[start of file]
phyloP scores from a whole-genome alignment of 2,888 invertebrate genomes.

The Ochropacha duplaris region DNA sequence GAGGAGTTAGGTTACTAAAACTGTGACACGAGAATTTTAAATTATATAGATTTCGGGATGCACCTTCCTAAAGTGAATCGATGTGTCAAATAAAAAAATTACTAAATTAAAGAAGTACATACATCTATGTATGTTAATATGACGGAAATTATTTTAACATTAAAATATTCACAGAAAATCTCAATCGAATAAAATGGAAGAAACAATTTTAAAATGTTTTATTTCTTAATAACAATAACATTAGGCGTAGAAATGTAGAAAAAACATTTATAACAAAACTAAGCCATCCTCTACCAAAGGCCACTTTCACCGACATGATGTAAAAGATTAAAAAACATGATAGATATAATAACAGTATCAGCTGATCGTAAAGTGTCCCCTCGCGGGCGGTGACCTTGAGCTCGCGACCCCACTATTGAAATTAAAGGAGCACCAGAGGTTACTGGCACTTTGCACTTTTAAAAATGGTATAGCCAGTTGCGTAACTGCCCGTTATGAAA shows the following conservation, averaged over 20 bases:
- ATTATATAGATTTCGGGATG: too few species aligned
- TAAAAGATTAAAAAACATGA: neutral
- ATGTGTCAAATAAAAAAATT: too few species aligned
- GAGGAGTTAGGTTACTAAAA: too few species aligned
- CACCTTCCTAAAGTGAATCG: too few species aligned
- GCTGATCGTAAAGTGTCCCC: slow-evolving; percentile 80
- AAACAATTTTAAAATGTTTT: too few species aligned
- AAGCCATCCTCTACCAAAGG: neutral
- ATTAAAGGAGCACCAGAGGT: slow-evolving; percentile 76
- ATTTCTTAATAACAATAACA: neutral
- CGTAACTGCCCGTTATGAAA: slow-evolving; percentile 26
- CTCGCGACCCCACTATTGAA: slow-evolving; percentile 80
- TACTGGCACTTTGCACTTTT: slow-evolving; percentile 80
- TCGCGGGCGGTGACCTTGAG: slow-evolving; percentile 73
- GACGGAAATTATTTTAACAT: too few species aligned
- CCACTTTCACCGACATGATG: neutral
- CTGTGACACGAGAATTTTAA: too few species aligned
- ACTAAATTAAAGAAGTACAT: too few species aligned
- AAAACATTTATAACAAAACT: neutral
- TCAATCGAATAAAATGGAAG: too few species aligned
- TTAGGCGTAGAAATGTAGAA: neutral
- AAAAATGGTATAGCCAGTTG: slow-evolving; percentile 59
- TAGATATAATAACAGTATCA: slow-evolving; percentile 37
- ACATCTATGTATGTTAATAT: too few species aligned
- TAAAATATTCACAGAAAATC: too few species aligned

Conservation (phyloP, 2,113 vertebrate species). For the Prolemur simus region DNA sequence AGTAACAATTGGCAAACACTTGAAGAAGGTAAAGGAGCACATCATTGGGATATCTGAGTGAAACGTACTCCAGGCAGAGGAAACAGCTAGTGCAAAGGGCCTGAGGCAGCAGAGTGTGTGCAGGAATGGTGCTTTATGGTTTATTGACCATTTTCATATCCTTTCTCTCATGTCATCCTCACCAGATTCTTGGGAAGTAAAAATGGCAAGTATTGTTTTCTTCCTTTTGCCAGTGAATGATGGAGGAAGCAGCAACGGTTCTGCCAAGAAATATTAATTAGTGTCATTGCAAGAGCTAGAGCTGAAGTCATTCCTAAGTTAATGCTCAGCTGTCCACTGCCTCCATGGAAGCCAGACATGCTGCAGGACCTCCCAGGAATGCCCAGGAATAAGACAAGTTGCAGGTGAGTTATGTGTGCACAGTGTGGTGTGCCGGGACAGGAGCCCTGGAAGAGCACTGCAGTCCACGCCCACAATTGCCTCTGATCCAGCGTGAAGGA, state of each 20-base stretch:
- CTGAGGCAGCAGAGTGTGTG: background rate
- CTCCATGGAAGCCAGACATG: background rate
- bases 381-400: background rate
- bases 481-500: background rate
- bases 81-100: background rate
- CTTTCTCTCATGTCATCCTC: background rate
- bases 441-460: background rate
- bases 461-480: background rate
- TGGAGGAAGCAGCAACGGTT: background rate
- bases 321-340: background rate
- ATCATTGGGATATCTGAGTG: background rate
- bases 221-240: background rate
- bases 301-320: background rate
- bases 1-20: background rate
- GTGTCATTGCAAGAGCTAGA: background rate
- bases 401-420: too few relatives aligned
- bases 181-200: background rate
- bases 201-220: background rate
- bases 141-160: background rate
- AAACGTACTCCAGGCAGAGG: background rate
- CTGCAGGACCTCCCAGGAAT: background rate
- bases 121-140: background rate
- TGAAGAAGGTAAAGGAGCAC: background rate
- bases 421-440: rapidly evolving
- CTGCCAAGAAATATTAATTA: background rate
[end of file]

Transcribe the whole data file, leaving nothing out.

phyloP scores from a whole-genome alignment of 2,888 invertebrate genomes.

The Ochropacha duplaris region DNA sequence GAGGAGTTAGGTTACTAAAACTGTGACACGAGAATTTTAAATTATATAGATTTCGGGATGCACCTTCCTAAAGTGAATCGATGTGTCAAATAAAAAAATTACTAAATTAAAGAAGTACATACATCTATGTATGTTAATATGACGGAAATTATTTTAACATTAAAATATTCACAGAAAATCTCAATCGAATAAAATGGAAGAAACAATTTTAAAATGTTTTATTTCTTAATAACAATAACATTAGGCGTAGAAATGTAGAAAAAACATTTATAACAAAACTAAGCCATCCTCTACCAAAGGCCACTTTCACCGACATGATGTAAAAGATTAAAAAACATGATAGATATAATAACAGTATCAGCTGATCGTAAAGTGTCCCCTCGCGGGCGGTGACCTTGAGCTCGCGACCCCACTATTGAAATTAAAGGAGCACCAGAGGTTACTGGCACTTTGCACTTTTAAAAATGGTATAGCCAGTTGCGTAACTGCCCGTTATGAAA shows the following conservation, averaged over 20 bases:
- ATTATATAGATTTCGGGATG: too few species aligned
- TAAAAGATTAAAAAACATGA: neutral
- ATGTGTCAAATAAAAAAATT: too few species aligned
- GAGGAGTTAGGTTACTAAAA: too few species aligned
- CACCTTCCTAAAGTGAATCG: too few species aligned
- GCTGATCGTAAAGTGTCCCC: slow-evolving; percentile 80
- AAACAATTTTAAAATGTTTT: too few species aligned
- AAGCCATCCTCTACCAAAGG: neutral
- ATTAAAGGAGCACCAGAGGT: slow-evolving; percentile 76
- ATTTCTTAATAACAATAACA: neutral
- CGTAACTGCCCGTTATGAAA: slow-evolving; percentile 26
- CTCGCGACCCCACTATTGAA: slow-evolving; percentile 80
- TACTGGCACTTTGCACTTTT: slow-evolving; percentile 80
- TCGCGGGCGGTGACCTTGAG: slow-evolving; percentile 73
- GACGGAAATTATTTTAACAT: too few species aligned
- CCACTTTCACCGACATGATG: neutral
- CTGTGACACGAGAATTTTAA: too few species aligned
- ACTAAATTAAAGAAGTACAT: too few species aligned
- AAAACATTTATAACAAAACT: neutral
- TCAATCGAATAAAATGGAAG: too few species aligned
- TTAGGCGTAGAAATGTAGAA: neutral
- AAAAATGGTATAGCCAGTTG: slow-evolving; percentile 59
- TAGATATAATAACAGTATCA: slow-evolving; percentile 37
- ACATCTATGTATGTTAATAT: too few species aligned
- TAAAATATTCACAGAAAATC: too few species aligned

Conservation (phyloP, 2,113 vertebrate species). For the Prolemur simus region DNA sequence AGTAACAATTGGCAAACACTTGAAGAAGGTAAAGGAGCACATCATTGGGATATCTGAGTGAAACGTACTCCAGGCAGAGGAAACAGCTAGTGCAAAGGGCCTGAGGCAGCAGAGTGTGTGCAGGAATGGTGCTTTATGGTTTATTGACCATTTTCATATCCTTTCTCTCATGTCATCCTCACCAGATTCTTGGGAAGTAAAAATGGCAAGTATTGTTTTCTTCCTTTTGCCAGTGAATGATGGAGGAAGCAGCAACGGTTCTGCCAAGAAATATTAATTAGTGTCATTGCAAGAGCTAGAGCTGAAGTCATTCCTAAGTTAATGCTCAGCTGTCCACTGCCTCCATGGAAGCCAGACATGCTGCAGGACCTCCCAGGAATGCCCAGGAATAAGACAAGTTGCAGGTGAGTTATGTGTGCACAGTGTGGTGTGCCGGGACAGGAGCCCTGGAAGAGCACTGCAGTCCACGCCCACAATTGCCTCTGATCCAGCGTGAAGGA, state of each 20-base stretch:
- CTGAGGCAGCAGAGTGTGTG: background rate
- CTCCATGGAAGCCAGACATG: background rate
- bases 381-400: background rate
- bases 481-500: background rate
- bases 81-100: background rate
- CTTTCTCTCATGTCATCCTC: background rate
- bases 441-460: background rate
- bases 461-480: background rate
- TGGAGGAAGCAGCAACGGTT: background rate
- bases 321-340: background rate
- ATCATTGGGATATCTGAGTG: background rate
- bases 221-240: background rate
- bases 301-320: background rate
- bases 1-20: background rate
- GTGTCATTGCAAGAGCTAGA: background rate
- bases 401-420: too few relatives aligned
- bases 181-200: background rate
- bases 201-220: background rate
- bases 141-160: background rate
- AAACGTACTCCAGGCAGAGG: background rate
- CTGCAGGACCTCCCAGGAAT: background rate
- bases 121-140: background rate
- TGAAGAAGGTAAAGGAGCAC: background rate
- bases 421-440: rapidly evolving
- CTGCCAAGAAATATTAATTA: background rate